Everyone on safari in Africa loves to see lions, the mighty kings of the savanna. We typically see lions on every giraffe survey, particularly in Tarangire National Park. Large adult male lions can monopolize several prides of females, making the rounds to check for mating opportunities, either individually or in coalitions with other males. This is one reason why we often see prides of females but not always the large adult males with the showy manes. On our last survey we were lucky to see three large males, two of whom were actively mating with females.
The mating behavior of lions seems quite exhausting! A lioness is in estrus for about 4 days, during which a lion pair will couple about 2.2 times per hour, each copulation lasting 21 seconds! The male follows the female around until she initiates mating by crouching before him (see first photo below). The female growls during the entire copulation, and afterwards the male dismounts and jumps aside with a snarl or roar, and the lioness twists her head with an explosive snarl (see second photo below). She then rolls onto her side or back - she may look cute and cuddly then, but we certainly wouldn't want to mess with her!
We just completed our seventh full survey for ungulates in the Tarangire-Manyara Ecosystem. Each survey takes us about a month to complete. This survey is timed to coincide with the end of the dry season. Migratory animals like wildebeests and zebras travel more than a hundred kilometers from their wet-season ranges to the north and east of the park, seeking water from the Tarangire River during the dry season. During the parched months of July, August, September, and October, the river system sustains tens of thousands of wildebeests, zebras, elands, oryx, hartebeests, buffalos, and gazelles. These hoofed mammals in turn support predators and scavengers such as lions, leopards, cheetahs, hyenas, jackals, and vultures.
On Saturday October 19, two short films profiling Wild Nature Institute's work will be screened at the Wildlife Conservation Film Festival at the New York Institute of Technology in New York City. The Masai Giraffe describes our demography research project and why demographic data are necessary to develop effective conservation measures for this declining icon of the African savanna. The Forgotten Migration tells of our campaign to preserve one of the last two remaining wildlife migration corridors to Tarangire National Park in northern Tanzania. These films were created and produced by Wildlens, Inc. and have been a wonderful resource for us to spread the message about conservation of hoofed mammals in Tanzania. Thank you, Wildlens!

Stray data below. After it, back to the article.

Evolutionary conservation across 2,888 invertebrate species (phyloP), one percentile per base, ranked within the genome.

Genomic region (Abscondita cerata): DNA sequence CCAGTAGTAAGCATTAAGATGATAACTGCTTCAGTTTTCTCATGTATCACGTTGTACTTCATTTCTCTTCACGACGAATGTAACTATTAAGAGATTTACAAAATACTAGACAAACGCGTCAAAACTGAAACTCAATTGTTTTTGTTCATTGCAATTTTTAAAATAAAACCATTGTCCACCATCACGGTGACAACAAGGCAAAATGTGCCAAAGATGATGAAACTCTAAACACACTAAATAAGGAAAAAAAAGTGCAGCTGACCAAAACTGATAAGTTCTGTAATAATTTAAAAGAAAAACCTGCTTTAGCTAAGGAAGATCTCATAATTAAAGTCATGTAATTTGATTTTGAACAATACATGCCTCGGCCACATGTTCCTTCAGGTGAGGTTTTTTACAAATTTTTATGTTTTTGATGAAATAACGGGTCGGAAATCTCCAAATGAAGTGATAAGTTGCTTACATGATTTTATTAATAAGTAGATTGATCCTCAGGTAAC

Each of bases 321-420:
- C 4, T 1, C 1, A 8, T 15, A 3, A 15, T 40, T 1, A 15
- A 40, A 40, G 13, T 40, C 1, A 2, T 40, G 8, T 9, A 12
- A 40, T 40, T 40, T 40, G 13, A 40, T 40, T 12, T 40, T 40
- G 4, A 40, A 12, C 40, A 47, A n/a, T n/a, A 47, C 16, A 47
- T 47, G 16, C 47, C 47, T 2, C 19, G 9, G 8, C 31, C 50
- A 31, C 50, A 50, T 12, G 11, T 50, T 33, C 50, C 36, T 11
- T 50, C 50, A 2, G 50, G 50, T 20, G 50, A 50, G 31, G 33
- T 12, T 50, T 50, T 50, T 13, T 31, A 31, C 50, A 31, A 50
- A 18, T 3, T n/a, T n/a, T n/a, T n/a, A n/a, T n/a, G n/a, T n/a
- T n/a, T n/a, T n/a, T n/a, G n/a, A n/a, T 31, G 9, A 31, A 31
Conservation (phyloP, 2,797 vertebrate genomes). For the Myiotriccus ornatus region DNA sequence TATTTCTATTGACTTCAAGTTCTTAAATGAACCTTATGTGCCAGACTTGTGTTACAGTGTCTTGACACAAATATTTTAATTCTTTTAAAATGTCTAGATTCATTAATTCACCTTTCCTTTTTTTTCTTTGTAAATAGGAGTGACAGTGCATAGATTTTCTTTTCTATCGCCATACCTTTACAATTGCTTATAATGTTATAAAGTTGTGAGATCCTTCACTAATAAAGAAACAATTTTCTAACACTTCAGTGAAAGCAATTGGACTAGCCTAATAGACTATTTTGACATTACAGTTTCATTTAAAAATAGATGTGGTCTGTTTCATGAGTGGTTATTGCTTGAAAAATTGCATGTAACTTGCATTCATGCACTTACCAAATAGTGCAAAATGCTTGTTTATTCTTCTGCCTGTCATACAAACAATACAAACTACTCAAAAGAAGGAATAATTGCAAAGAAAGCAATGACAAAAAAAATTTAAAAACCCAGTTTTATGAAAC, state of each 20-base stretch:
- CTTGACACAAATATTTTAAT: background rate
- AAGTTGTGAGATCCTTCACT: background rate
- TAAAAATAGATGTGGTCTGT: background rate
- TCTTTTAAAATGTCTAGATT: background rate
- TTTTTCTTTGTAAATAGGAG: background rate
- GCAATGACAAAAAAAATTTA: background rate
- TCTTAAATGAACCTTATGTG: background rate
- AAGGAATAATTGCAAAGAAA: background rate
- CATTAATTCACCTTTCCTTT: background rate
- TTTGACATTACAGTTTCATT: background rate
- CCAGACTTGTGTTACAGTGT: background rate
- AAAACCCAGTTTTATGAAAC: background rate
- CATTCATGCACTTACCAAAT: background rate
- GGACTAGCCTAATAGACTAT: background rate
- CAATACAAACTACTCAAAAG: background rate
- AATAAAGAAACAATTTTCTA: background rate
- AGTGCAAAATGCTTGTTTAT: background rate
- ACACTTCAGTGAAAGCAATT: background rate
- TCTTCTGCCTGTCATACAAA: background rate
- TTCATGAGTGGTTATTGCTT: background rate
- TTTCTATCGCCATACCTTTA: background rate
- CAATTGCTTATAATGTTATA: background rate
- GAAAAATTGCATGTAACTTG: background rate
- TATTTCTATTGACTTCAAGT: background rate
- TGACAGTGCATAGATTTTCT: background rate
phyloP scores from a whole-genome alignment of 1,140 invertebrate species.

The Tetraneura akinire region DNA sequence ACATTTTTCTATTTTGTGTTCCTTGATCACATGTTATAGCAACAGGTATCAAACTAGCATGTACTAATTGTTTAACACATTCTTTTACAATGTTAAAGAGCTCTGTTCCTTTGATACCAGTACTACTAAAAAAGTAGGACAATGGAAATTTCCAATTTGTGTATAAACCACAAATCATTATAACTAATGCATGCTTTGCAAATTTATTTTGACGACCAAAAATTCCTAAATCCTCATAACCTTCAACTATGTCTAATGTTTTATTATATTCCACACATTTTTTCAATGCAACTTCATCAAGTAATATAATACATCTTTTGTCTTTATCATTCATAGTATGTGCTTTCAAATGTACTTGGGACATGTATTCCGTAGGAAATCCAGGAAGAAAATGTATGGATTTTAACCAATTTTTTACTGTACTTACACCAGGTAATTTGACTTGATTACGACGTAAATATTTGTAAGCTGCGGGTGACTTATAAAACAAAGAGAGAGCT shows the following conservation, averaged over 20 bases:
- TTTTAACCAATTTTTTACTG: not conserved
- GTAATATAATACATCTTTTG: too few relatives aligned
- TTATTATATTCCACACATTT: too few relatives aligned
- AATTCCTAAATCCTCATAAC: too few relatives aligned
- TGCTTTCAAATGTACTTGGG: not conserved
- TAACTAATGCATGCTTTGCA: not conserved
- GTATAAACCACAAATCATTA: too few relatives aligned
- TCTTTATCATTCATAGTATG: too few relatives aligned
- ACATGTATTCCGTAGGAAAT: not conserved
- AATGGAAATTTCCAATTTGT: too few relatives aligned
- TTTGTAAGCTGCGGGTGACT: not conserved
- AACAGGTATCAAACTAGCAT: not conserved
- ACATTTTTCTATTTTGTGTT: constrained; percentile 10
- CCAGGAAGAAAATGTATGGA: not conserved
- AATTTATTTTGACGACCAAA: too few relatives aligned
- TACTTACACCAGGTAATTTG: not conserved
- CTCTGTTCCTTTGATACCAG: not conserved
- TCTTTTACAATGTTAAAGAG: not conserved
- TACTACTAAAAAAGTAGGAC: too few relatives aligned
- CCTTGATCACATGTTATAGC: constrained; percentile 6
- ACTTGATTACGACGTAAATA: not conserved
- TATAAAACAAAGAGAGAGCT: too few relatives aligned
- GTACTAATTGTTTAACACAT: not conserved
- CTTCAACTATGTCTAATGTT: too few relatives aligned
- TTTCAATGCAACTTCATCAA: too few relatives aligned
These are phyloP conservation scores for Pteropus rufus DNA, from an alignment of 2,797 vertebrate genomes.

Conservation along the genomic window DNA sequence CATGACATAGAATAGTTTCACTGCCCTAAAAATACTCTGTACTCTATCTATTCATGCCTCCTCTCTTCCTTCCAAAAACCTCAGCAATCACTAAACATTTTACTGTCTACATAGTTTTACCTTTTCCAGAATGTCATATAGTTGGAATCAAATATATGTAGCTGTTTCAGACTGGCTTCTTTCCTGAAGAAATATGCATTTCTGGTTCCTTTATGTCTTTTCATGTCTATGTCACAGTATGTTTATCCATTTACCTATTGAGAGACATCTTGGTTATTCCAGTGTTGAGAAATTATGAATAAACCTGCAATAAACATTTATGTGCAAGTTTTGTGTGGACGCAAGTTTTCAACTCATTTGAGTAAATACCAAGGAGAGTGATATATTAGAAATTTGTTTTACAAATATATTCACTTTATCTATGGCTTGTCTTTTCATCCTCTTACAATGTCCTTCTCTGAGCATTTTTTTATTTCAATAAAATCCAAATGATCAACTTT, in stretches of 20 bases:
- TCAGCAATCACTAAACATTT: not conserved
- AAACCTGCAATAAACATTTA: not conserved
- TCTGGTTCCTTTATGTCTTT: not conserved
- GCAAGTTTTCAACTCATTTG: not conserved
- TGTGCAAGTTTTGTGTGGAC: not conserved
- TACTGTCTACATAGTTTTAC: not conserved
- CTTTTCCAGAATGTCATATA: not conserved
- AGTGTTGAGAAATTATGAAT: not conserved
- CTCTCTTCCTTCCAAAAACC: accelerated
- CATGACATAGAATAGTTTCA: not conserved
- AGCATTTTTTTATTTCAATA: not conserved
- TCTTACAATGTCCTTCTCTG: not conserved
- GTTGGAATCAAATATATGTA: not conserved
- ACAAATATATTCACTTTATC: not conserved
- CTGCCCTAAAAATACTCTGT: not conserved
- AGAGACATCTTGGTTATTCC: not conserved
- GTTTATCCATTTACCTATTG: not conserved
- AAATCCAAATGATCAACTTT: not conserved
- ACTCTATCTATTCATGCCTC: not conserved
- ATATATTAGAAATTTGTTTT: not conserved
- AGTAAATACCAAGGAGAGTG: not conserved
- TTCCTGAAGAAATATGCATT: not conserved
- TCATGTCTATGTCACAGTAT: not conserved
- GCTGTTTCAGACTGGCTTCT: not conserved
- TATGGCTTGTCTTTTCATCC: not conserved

The film festival will be attended by world-famous documentary filmmakers and wildlife photographers. Read more about the Wildlife Conservation Film Festival and check out the schedule by clicking here.
You can view the films on our homepage.
In the wake of the Rim Fire in and around Yosemite, much of the media has erroneous described the fire as catastrophic and devastating. Nothing could be further from the truth. While animals who like green, unburned forests will need to seek habitat elsewhere (there is far more green than burned forest in the Sierra Nevada), many other species will flock to the parts of the Rim Fire that burned the hottest. Wood-boring beetles, several species of woodpeckers, avian aerial insectivores, mule deer, several rodent species, and morel mushrooms are among the organisms that will thrive in the new forest of freshly dead trees. In the coming years, others will take advantage of the flush of new vegetation and the associated abundance of seeds and insects. We hope you will join with us and rejoice in the new, magical, ecologically critical snag forest habitat created by the Rim Fire!
A recent opinion piece in the LA Times by fire ecologist Dr. Chad Hanson provides an excellent overview of the ecological benefits of the Rim Fire and why this snag forest habitat should be treasured and conserved.
Science News and Updates From the Field from Wild Nature Institute.
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